Understanding Numismatic Coins & Value

Understanding Numismatic Coins & Value


With more of the world switching to digital currencies and stock investments, it might seem like there’s no value in having physical assets like coins anymore, but this isn’t the case. Many people still prefer to invest in physical assets like precious metals. These can come in the form of bullion, bars, and coins, but coins have the unique advantage of getting their value from two distinct places—their precious metal content and numismatic grade.

As a result, many people collect coins not just for their own enjoyment but also for their numismatic value. If you are interested in learning more about numismatics and how you can invest in collectible coins, we recommend that you keep reading.

What Does Numismatic Mean?

This is often one of the first questions people have when discovering the world of numismatics. Numismatics refers to the study and collection of currency. This can include:

  • Coins
  • Tokens
  • Paper Money
  • Medals/Medallions
  • Other Coin-Like Objects

While some numismatists only seek to study coins as a hobby, it is essential to note that many of these collectibles are also associated with an appraisal and assigned value. A numismatic coin’s value is typically determined by the coin’s quality, rarity, and demand.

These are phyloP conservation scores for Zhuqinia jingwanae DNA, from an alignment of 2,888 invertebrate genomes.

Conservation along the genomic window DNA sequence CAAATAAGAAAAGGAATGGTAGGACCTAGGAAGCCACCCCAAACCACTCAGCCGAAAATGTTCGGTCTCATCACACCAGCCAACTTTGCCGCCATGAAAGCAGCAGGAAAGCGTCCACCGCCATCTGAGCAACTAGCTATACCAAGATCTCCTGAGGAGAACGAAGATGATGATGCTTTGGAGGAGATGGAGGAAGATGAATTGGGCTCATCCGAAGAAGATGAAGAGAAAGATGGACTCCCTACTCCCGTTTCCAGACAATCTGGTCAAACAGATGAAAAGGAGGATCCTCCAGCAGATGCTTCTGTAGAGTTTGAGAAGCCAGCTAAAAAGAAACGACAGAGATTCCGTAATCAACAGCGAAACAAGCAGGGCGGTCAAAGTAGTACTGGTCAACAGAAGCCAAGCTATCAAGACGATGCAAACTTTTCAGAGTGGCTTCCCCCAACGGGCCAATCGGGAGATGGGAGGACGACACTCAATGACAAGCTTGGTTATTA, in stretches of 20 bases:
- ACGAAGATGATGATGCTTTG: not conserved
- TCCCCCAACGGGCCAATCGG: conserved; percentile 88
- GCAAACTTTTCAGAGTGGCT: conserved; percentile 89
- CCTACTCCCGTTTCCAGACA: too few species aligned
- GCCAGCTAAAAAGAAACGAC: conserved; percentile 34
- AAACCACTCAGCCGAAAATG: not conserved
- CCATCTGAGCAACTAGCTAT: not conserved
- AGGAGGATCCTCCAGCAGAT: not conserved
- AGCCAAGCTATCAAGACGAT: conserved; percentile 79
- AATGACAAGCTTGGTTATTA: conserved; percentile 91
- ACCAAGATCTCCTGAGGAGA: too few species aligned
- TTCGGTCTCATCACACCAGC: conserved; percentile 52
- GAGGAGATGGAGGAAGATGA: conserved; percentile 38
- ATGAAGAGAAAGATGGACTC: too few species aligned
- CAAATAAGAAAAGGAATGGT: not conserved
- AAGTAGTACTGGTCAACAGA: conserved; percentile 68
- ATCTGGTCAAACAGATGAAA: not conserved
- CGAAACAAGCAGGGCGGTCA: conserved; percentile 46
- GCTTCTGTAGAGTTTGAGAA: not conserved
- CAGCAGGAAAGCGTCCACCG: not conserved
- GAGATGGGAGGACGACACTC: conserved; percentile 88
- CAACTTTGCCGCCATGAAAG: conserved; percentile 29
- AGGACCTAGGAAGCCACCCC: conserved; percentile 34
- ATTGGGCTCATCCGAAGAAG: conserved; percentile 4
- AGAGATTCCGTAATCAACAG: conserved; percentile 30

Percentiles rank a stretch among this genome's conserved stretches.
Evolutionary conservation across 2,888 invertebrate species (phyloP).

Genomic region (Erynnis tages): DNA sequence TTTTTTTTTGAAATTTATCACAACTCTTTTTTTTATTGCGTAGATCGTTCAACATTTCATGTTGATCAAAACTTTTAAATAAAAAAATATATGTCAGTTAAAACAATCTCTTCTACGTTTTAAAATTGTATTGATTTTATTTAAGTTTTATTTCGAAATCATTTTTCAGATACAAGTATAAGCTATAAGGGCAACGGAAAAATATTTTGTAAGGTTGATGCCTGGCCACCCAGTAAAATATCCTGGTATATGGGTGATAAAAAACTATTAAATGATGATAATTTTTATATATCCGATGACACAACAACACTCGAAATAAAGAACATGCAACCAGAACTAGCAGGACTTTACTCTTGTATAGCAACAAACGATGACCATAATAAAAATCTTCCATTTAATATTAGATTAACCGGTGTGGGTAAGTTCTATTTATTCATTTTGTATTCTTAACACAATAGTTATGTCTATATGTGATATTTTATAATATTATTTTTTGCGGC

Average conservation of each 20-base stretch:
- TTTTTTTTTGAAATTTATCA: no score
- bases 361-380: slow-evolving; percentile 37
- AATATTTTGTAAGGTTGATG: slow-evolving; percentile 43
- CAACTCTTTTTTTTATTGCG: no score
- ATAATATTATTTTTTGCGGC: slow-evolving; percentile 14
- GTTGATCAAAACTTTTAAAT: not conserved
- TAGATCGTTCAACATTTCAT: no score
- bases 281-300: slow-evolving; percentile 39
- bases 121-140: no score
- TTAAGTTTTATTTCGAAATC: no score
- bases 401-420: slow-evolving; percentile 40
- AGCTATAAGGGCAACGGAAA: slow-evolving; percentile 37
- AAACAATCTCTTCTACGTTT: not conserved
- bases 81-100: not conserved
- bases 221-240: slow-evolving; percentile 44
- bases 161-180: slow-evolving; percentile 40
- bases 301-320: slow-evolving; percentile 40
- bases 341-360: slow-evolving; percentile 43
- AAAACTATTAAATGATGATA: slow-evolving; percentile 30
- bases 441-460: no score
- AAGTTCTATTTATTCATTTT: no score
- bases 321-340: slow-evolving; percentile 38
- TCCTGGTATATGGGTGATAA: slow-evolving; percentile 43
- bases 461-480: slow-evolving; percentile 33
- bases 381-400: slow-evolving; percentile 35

As a result, these coins typically have a value far exceeding their face values. For example, a rare silver dollar may only be worth $1 if spent as regular currency, but it could be worth thousands if sold to a collector. 

What is a Numismatic Coin?

A numismatic coin isn’t the same as the spare change in your couch or pocket. Instead, they are special coins that come that typically have some historical significance or an element that makes them highly desirable to collectors. Some coins gain their numismatic status because of their:

  • Mint Mark
  • Historical Connection
  • Mint Date
  • Circulation and Production
  • Current Condition
  • Aesthetics

What is Numismatic Gold?

Now that you know the definition of the word, it’s easier to understand what numismatic gold is. The term specifically refers to coins made of gold, of course. What makes numismatic gold coins different from other gold currencies is that the numismatic value of these coins is much higher than the spot price of gold. Some examples of gold numismatic coins include:

  • 1849 O Gold U.S. Dollar MS-64 NGC
  • 1907 $20 St. Gaudens High Relief Double Eagle Gold Coin
  • 1911 $5 Indian Head AU58 PCGS

What is Numismatic Silver?

Gold isn’t the only precious metal used to make numismatic coins. You can also find many collectible coins in silver. Much like numismatic gold coins, the silver coins have a higher value as a collector’s item than as a precious metal. This can be because of the percentage of precious metal content and the spot price. The following are some great examples of silver coins with a higher numismatic value:

  • 1878 Morgan Silver Dollar
  • 1921 Peace Silver Dollar
  • 1942-P Jefferson Wartime Nickel

Are Numismatic Coins a Good Investment?